Last updated on March 12th, 2018 at 10:34 am

International Women’s Day: When Brands Get Advertising for Women Wrong

It’s International Women’s Day! And naturally brands want to show their support… or cash in on the opportunity, depending on which way you look at! One such brand who caused controversy this week was the Inventors of Craft Beer™, BrewDog, who took aim at the gender pay gap by making their flagship beer, Punk IPA… pink.

Now far be it for a men’s lifestyle magazine like ourselves to know what women want, we do know that pink-labelled craft dubbed ‘Beer for Girls’ is not the one, satirical or otherwise. So with that in mind, for International Women’s Day we thought we’d celebrate by looking at other brands who got advertising for women badly wrong…

BiC Pen For Her

A pen. But not just any pen. No, a beautifully smooth ball pen designed specifically for women. “Aren’t all pens for women?”, we hear you ask. Well, no. You see, the BiC Pen For Her is ‘designed to fit comfortably in a woman’s hand’ and features a pink barrel – because women love pink – and has a floral design that continues onto the metal cone. Flowers? Women? Get it? BiC do have some history in this area too. In 2015, a meme on their South African Twitter for #WomensDay account read; ‘Look like a girl, act like a lady, think like a man, work like a boss.’ Yep.

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Doritos ‘Low Crunch’ Crisps

Earlier this year, it was reported that Doritos were taking the crunch out of their crisps with a new ‘low crunch’ version of the triangular corn snacks. The reason for such a drastic measure? Bloody women, of course! According Indra Nooyi, global chief executive at PepsiCo who owns Doritos; “Although women would love to crunch crisps loudly, lick their fingers and pour crumbs from the bag into their mouth afterwards, they prefer not to do this in public.” The concept was widely criticised, forcing a spokeswoman to announce that the reports were ‘inaccurate’ but did concede that Doritos will ‘continue to evolve’ and are ‘always looking for new ways to engage and delight our consumers.”

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Dove Racism Row

Last year, Dove caused controversy not for sexist marketing, but for perceived racist after an advert on Facebook showed a black woman removing her top to reveal a white woman underneath, supposedly after using Dove body lotion. The ad was immediately removed with Dove pointing out that the white woman then removes her top and turns into a Middle Eastern woman. Still, no the best look is it? It also wasn’t the first time that Dove had been accused of racism. In 2011, Dove’s before-and-after advert charted the transition of a black woman to a white woman after using its body wash.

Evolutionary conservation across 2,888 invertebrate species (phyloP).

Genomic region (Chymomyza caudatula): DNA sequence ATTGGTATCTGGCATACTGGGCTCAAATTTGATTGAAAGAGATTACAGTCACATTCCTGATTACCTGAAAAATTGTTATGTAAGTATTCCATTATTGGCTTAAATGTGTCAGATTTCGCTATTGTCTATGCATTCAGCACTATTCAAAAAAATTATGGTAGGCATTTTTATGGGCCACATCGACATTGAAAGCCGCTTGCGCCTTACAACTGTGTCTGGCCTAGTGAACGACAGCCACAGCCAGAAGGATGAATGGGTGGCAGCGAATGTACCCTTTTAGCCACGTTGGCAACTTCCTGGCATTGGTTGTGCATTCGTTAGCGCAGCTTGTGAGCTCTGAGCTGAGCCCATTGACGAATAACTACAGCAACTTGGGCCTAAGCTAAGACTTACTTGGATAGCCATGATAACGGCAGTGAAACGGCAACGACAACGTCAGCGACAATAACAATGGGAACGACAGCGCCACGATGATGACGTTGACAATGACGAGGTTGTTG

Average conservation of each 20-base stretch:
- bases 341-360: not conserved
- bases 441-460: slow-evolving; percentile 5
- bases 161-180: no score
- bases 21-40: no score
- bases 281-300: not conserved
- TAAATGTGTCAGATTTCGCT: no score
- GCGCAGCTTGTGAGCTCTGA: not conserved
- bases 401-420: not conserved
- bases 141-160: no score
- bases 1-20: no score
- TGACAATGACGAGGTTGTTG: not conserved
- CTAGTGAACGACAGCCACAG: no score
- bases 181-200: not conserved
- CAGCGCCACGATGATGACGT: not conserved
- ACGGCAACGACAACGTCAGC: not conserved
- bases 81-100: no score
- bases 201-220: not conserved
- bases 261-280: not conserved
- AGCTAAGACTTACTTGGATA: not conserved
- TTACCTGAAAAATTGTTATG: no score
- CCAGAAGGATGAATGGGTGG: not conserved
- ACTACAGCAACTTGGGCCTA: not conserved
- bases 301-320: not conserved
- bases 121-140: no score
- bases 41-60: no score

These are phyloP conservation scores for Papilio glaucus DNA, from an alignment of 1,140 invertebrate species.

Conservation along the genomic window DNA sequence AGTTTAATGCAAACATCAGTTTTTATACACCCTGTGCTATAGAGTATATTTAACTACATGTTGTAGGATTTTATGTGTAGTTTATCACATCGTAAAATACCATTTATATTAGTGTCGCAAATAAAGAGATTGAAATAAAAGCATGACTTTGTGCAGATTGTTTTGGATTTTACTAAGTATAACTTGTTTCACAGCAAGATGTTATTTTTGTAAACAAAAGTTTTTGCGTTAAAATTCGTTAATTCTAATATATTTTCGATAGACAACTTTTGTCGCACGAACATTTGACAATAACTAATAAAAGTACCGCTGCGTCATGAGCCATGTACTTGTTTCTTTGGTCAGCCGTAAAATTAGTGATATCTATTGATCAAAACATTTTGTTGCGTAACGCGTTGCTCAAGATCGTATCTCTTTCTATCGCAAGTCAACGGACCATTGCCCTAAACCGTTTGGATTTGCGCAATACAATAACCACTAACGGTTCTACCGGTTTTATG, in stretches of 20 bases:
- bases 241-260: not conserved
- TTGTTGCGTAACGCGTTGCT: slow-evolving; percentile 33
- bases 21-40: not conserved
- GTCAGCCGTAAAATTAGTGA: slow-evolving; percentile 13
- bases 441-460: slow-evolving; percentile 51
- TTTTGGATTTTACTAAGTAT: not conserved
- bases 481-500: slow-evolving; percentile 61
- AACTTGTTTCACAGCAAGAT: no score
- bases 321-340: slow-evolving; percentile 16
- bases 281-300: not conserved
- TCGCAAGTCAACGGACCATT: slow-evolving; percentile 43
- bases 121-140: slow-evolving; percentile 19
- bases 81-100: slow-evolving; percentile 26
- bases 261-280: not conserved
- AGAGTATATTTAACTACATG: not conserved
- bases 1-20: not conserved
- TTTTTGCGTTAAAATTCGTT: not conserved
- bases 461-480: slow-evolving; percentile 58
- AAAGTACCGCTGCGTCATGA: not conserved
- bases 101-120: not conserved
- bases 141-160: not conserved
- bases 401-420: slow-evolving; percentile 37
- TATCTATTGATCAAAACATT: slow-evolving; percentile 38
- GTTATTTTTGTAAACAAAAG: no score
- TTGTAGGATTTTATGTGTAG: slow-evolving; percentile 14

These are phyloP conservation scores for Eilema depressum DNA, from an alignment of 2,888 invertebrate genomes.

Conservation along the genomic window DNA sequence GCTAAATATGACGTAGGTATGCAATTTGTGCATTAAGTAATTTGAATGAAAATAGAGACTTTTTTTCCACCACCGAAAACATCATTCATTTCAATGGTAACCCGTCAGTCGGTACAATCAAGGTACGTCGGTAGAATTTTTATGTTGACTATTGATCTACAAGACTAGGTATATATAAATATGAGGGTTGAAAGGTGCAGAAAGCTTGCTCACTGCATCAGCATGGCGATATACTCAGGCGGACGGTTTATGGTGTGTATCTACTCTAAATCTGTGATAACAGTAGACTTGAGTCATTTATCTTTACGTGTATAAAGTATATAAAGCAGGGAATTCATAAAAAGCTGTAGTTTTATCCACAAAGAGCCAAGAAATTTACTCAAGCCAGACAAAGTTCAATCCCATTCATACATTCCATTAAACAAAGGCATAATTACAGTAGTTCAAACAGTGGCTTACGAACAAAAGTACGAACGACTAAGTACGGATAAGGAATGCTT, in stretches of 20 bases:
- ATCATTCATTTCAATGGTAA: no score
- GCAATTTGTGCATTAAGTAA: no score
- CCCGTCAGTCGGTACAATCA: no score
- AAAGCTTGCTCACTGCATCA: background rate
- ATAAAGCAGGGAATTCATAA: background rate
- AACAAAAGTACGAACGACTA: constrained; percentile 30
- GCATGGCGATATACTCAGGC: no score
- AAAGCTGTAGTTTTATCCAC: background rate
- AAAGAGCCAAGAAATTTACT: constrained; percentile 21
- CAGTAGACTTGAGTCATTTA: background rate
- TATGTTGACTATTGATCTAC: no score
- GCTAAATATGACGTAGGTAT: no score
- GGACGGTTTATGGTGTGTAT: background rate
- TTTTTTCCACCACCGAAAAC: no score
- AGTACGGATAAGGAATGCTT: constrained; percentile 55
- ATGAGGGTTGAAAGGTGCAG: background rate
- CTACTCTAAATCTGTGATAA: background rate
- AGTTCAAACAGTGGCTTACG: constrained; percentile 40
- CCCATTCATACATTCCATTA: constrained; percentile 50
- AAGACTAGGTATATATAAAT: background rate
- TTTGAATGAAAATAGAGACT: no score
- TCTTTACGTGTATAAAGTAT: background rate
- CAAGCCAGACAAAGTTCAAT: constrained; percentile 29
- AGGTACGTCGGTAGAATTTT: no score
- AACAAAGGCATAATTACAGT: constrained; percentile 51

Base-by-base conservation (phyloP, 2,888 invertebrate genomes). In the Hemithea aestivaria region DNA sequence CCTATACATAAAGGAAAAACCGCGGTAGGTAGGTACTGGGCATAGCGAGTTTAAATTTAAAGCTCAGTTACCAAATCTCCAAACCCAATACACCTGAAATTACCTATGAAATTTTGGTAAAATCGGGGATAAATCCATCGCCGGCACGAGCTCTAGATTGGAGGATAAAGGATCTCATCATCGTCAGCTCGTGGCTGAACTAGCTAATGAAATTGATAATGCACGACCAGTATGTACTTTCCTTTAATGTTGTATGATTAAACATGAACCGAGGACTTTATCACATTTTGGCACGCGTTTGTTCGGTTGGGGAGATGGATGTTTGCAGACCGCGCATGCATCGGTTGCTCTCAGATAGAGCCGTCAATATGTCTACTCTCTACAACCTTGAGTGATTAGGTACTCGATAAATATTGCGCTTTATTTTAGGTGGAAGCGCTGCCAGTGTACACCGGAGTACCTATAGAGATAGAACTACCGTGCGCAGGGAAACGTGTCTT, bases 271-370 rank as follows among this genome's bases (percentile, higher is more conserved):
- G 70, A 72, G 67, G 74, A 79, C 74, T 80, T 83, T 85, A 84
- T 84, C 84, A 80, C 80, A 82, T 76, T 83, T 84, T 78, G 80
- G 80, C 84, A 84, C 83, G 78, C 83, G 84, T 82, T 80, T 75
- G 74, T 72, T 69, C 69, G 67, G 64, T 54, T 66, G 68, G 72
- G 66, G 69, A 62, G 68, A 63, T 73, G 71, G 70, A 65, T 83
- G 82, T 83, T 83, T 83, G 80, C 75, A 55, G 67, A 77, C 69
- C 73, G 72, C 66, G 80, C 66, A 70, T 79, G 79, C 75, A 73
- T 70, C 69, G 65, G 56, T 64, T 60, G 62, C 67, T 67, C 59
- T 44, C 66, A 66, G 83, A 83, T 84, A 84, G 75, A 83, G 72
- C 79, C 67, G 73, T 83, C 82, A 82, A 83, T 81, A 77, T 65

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Protein World Tube Poster

One thing you should never do as a brand is piss off London commuters. And that’s exactly was supplement supplier Protein World did a couple of years ago with their ad asking already angry commuters: ‘Are you beach body ready?’ Given the accompanying image showed a blonde supermodel in a yellow bikini, most felt they weren’t. Not only that, they didn’t like being told what body you need to hit the beach. The Advertising Standards Authority (ASA) received 378 complaints about the ad but it did escape a ban. That said, it is thought that the advert had a big impact in debates at ASA surrounding the ethics of advertising.

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Sellotape Just for Girls

Now every time my girlfriend uses regular tape to patch up her pink bride-to-be scrapbook, it just bursts into flames. Immediately. That was until I bought her tape from Sellotape, especially made ‘Just for Girls’. Now the only thing she burns is the dinner.

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Flirt Energy Drink

Some brands are just doomed from the off. Flirt, for example, was a US energy drink specifically developed to provide women with a ‘healthier alternative to standard energy drinks’. Because women need energy but shouldn’t be putting on weight while doing it, obviously. The cheeky feminine liquid features zero calories, zero carbs and no sugar or preservatives. As the makers suggest, “Flirt goes beyond being an effective and needed energy drink for females; it embodies the concept of empowering women.” Hmm…

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For more branding woes, check out what we think are the best supermarket rip-offs!

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